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1950 - CalArts grad Ed Harris ("A Beautiful Mind," "Apollo 13," "Westworld") born in New Jersey [link]
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| Wednesday, May 1, 2019
Tejon Ranch from the Tehachapi Crest, with Frazier Mountain in the background. (RangerX via Wikipedia)
Tejon Ranch from the Tehachapi Crest, with Frazier Mountain in the background. (RangerX via Wikipedia).

 

The Tejon Ranch Co. responded Tuesday to a lawsuit filed in the U.S. District Court by the Center for Biological Diversity and other groups over U.S. Fish & Wildlife Service approval of a conservation plan for large portions of Tejon Ranch, calling the suit “without merit.”

The company’s statement follows:

On April 25, 2019, we were made aware, via a press release issued by the Center for Biological Diversity (CBD), that it has filed a lawsuit against the U.S. Fish & Wildlife Service challenging the 2013 approval of a Multi-Species Habitat Conservation Plan covering the upland regions of Tejon Ranch.

The lawsuit was filed a full six years after the approval and just four days prior to the April 29, 2019 expiration of the time period in which to file a legal challenge.

The press release falsely claims the approval by the U.S. Fish & Wildlife Service authorized Tejon Ranch Co. to build its Mountain Village at Tejon Ranch community. That is not true. That authorization came from the Kern County Board of Supervisors, as provided by law, following many years of outreach, dialogue and overwhelming community support.

Approval of a Habitat Conservation Plan resolved a lawsuit between U.S. Fish & Wildlife Service and Tejon Ranch regarding development and conservation activities on Tejon following the Service’s release of condors near Tejon Ranch from the captive condor breeding program at the San Diego Zoo.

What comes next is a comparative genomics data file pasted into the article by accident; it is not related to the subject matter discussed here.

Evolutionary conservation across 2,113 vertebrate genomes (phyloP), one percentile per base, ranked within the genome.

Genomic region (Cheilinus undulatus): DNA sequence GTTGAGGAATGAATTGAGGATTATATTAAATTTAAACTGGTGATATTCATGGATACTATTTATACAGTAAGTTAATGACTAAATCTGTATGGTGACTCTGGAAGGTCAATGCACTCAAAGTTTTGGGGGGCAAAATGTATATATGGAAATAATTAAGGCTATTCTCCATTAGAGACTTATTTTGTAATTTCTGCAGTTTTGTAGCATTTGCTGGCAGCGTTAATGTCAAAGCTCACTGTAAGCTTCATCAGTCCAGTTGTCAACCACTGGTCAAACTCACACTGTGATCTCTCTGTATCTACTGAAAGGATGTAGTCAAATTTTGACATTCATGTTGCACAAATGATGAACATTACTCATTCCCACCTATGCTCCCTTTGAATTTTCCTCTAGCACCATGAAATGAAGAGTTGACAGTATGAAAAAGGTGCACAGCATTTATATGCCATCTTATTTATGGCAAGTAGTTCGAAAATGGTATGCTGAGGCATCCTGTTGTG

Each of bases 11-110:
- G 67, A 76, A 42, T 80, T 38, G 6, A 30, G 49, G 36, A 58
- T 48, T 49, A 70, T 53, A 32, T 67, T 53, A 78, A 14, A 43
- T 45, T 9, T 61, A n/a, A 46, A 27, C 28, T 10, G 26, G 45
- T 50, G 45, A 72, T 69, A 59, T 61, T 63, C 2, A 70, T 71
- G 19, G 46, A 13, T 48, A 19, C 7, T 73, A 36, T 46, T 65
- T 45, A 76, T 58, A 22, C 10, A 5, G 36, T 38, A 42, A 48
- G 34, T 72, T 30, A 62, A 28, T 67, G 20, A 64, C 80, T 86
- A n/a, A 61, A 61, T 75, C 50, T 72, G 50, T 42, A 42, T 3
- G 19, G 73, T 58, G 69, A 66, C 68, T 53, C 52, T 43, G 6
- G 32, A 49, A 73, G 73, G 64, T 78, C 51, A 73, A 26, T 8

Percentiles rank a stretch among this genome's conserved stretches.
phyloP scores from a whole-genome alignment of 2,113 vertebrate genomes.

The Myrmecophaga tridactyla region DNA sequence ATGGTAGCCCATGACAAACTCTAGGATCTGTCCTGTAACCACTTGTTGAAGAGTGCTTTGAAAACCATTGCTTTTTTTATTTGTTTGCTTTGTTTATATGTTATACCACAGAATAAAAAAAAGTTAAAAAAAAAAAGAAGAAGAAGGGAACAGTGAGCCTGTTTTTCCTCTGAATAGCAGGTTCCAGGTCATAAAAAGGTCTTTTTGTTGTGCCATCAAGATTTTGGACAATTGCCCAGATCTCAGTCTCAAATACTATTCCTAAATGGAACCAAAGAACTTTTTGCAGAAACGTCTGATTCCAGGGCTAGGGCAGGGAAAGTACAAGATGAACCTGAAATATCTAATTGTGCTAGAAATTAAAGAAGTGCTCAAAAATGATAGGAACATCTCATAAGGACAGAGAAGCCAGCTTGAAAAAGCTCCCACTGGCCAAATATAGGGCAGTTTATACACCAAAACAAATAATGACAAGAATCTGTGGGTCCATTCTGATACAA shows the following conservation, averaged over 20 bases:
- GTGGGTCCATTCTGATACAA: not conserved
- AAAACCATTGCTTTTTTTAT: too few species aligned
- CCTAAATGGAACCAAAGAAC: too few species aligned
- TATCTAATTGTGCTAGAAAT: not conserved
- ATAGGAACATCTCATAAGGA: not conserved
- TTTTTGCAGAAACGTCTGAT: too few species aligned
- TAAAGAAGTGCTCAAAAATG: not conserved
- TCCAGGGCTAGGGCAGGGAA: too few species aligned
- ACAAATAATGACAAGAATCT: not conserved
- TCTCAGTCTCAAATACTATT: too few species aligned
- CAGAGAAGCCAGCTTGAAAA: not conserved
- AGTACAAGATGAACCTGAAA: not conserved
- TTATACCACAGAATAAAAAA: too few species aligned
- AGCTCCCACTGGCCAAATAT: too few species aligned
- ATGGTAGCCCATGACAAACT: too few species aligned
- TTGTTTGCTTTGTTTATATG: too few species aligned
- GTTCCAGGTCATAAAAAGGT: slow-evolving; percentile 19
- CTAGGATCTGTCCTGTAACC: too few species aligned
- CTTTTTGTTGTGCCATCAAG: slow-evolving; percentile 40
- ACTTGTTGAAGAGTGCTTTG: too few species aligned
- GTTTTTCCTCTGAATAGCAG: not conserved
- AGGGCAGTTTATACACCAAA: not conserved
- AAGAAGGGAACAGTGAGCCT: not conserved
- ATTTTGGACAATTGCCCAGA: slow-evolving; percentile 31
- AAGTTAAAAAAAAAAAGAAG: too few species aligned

CBD and the other named groups filed an environmental lawsuit against Kern County’s approval of the Tejon Mountain Village project back in 2009 and lost in both the superior and appellate state courts. They are simply trying to use a different tactic to re-litigate issues they’ve already lost on. This is typical of an organization described as a “lawsuit factory” which spends more money on lawyers than it does on scientists and more time in court than it does on actual proactive conservation.

CBD was given the opportunity to be proactively involved in the conservation of Tejon Ranch as it was a party to the negotiations that led to the Tejon Ranch Conservation & Land Use Agreement that permanently conserves 90% of Tejon Ranch — 240,000 acres. Instead, after participating in the negotiations for more than a year, they walked away from the table just before the agreement was reached.

It’s worth noting that all the participants in the negotiations agreed in advance that the outcome of negotiations would result in some real estate development on Tejon Ranch, and it was representatives from CBD who proposed the 90% conservation — 10% development ratio. In a complete reversal of that position, CBD’s Ileene Anderson was recently quoted as saying the organization prefers to retain the opportunity to sue, and risk losing, rather than compromising to achieve a guaranteed positive conservation outcome.

It’s clear that this latest lawsuit by CBD is simply another blatant attempt to delay development of Mountain Village, which has already received numerous approvals from local, state and multiple federal agencies. Resolution of the CBD lawsuit is not required to start or complete development of Mountain Village.